A Few Notes on Star Trek: Enterprise
First, that song:
That awful freakin’ Diane Warren penned theme song. “I’ve got faith of the heart…” Like a cut that didn’t make it onto the Footloose soundtrack. Like the “Extra Syrup” in canned pears, way past its “freshness date,” turned power ballad. (We are, after all, in the realm of sci-fi and anything is plausible if not necessarily pleasing.) Like Bryan Adams barebacking Michael Bolton. Like a Hallmark sentiment drowning in sonic gruel. Like inspiration neutered. Must we listen? No, that’s what the mute button is for.
We didn’t watch any of the first season. Star Trek Voyager had left a bad taste in our mouth, for a variety of reasons, but mostly because Captain Janeway was so terribly inferior to Picard who was, like, so terribly awesome it was scary. Maybe it was her schoolmarmish uptightness and the fact that we rarely got to hang with her in the teachers lounge. Who knows. Yeah, yeah, yeah, we agree- it was about time a woman was in the Captain’s chair, definitely, but Janeway, with her hair up in that beehive ‘do and those lips perpetually pursed, was never anything but brittle and steely. Always so damn determined. She lacked a chewy center, the rich and mysterious nougat that flowed through Picard and gave him his humanity. Oh, well. That being so, we approached Enterprise warily, hopes concealed.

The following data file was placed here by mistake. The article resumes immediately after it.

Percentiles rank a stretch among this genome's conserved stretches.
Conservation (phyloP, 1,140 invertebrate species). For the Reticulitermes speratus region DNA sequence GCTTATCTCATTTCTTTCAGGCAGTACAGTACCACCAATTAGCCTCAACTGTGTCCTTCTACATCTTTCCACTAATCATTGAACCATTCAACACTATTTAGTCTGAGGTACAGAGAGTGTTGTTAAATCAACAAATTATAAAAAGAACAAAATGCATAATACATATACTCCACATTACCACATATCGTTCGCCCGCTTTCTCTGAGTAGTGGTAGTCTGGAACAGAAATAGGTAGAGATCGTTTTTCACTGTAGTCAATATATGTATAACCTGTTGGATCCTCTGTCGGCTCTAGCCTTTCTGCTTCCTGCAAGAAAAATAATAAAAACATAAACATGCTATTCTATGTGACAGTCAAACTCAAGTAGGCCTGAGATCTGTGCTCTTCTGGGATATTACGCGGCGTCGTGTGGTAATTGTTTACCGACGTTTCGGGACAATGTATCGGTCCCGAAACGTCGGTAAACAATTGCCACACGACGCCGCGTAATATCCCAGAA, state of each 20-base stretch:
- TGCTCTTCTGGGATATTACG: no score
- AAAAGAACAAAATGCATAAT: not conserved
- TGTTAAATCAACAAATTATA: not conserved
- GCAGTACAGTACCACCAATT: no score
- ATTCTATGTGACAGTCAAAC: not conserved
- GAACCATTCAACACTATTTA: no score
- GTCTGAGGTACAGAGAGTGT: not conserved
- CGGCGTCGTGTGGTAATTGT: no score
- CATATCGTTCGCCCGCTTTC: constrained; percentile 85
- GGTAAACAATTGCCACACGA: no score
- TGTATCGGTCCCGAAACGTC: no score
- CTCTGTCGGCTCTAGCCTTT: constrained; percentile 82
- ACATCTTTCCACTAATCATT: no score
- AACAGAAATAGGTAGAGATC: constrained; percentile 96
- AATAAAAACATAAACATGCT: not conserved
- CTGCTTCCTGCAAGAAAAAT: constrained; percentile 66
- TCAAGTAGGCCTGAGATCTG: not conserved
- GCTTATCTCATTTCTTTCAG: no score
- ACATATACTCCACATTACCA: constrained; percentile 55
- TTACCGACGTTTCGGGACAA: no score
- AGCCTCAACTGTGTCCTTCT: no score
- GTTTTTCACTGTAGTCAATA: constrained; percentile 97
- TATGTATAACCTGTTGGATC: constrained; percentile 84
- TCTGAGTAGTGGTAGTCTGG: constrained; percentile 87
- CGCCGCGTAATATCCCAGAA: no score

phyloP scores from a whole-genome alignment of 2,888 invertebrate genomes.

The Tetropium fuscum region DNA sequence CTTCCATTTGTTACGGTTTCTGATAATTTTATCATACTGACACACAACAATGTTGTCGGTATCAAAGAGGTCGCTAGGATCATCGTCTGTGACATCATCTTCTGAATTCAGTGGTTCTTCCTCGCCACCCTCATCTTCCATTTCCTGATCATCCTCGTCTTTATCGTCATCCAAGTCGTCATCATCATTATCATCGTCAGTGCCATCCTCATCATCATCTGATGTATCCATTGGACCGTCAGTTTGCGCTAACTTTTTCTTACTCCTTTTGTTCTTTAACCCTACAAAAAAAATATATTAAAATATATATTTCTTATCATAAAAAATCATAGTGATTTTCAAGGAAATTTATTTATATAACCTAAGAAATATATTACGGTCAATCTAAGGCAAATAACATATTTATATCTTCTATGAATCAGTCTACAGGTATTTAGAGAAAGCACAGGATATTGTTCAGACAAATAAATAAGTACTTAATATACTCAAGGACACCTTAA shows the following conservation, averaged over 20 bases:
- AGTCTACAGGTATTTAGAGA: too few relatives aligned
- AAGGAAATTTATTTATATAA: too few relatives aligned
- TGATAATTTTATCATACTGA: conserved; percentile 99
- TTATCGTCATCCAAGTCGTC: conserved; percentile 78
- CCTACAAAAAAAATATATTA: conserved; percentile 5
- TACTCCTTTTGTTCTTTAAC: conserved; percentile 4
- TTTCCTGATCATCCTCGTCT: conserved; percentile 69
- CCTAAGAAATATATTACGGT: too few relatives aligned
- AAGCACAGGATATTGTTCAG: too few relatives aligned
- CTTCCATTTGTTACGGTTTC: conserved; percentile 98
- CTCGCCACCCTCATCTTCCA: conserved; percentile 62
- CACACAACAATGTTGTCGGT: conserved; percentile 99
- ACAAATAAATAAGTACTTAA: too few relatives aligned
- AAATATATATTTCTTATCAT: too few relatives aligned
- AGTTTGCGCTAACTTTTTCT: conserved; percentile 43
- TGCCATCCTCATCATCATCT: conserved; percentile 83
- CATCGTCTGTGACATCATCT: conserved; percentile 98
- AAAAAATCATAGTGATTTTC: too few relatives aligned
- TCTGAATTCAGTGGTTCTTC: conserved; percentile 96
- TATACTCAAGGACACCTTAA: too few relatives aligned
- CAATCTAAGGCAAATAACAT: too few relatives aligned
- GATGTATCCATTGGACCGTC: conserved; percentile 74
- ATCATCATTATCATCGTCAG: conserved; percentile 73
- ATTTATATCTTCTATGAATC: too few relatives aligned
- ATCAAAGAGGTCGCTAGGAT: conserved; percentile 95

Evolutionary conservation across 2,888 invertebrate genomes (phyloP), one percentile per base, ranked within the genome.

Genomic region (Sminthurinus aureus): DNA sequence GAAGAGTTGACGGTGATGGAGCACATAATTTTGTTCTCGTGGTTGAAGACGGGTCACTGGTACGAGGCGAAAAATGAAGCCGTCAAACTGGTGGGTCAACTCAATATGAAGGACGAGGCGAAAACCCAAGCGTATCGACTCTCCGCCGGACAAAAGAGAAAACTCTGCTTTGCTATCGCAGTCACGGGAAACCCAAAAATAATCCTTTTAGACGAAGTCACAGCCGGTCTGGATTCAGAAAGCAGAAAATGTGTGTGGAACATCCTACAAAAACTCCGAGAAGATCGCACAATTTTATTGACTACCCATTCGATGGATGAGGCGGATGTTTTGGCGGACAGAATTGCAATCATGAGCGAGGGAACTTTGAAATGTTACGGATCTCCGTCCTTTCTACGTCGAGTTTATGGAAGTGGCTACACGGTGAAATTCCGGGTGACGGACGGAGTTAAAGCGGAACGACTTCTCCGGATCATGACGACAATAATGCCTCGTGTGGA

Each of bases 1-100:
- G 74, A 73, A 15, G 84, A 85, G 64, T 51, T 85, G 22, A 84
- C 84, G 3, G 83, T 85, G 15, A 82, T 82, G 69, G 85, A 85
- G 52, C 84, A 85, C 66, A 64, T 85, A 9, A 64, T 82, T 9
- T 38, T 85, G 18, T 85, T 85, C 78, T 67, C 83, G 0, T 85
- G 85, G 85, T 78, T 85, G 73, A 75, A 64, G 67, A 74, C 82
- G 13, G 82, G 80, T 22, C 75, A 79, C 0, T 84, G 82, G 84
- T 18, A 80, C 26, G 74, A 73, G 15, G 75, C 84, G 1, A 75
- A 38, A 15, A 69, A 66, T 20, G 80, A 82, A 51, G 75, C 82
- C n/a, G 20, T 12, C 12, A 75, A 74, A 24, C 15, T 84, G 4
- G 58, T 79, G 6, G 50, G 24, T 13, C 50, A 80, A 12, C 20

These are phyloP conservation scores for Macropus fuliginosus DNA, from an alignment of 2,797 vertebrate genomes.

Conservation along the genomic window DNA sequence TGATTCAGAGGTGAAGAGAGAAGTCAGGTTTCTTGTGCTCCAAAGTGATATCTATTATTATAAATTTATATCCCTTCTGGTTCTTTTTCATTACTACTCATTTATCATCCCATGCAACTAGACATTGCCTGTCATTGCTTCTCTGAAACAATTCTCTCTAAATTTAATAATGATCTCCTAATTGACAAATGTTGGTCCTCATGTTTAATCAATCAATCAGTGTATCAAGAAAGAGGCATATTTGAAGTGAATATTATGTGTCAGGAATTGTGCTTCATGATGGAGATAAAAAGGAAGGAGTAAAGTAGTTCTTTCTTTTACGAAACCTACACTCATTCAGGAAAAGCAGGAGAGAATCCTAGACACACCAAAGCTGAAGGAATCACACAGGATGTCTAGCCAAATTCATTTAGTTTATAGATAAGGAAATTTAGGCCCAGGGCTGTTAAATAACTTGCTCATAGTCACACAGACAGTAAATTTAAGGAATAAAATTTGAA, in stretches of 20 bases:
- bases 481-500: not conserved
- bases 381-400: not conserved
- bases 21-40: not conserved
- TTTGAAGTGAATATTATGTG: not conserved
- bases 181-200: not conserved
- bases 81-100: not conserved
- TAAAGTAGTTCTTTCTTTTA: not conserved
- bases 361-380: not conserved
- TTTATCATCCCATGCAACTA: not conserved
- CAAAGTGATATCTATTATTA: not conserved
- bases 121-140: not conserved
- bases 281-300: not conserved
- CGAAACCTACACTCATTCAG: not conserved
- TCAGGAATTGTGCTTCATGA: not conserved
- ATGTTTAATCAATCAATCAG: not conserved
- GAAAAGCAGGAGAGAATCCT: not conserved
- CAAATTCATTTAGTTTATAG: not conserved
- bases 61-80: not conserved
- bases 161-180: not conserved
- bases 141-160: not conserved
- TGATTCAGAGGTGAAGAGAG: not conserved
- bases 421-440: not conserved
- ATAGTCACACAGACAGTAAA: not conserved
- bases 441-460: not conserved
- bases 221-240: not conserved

Some Other Shows:
We came around at the beginning of this, the second season, craving ritualistic Wednesday night entertainment. We usually give ourselves one television show a year. We’re like little fish in prime-time’s murky stream…we’re looking for tasty bait and more then willing to get hooked. In years past we’ve been reeled in by E.R., (we gave it a couple seasons and quickly wearied of its $13 million dollars an episode tendency to degenerate into dully edited medical emergency montages wherein character development, never its strong suit to begin with, became secondary to manic triage) X-Files, (we began watching way past what the diehards claim to be its prime, not that we cared, and usually enjoyed the moody conspiracy episodes along with the platonic slow boil of Scully and Mulder) Dark Angel, (which we came to call “Dork Angel” and where we reveled in the lushness of Jessica Alba’s lips and its overall campy, post-apocalyptic sci-fi fun) and finally, 24 (where we quickly wearied of the shows misogynistic unflappability and skipped the second half of the season, tuning in one last time for the finale, where the show bluntly revealed how it really felt about women by putting a bullet in the back of Teri Baur’s head.) We’ve yet to miss an episode which gives you some indication of what our Wednesday nights are like.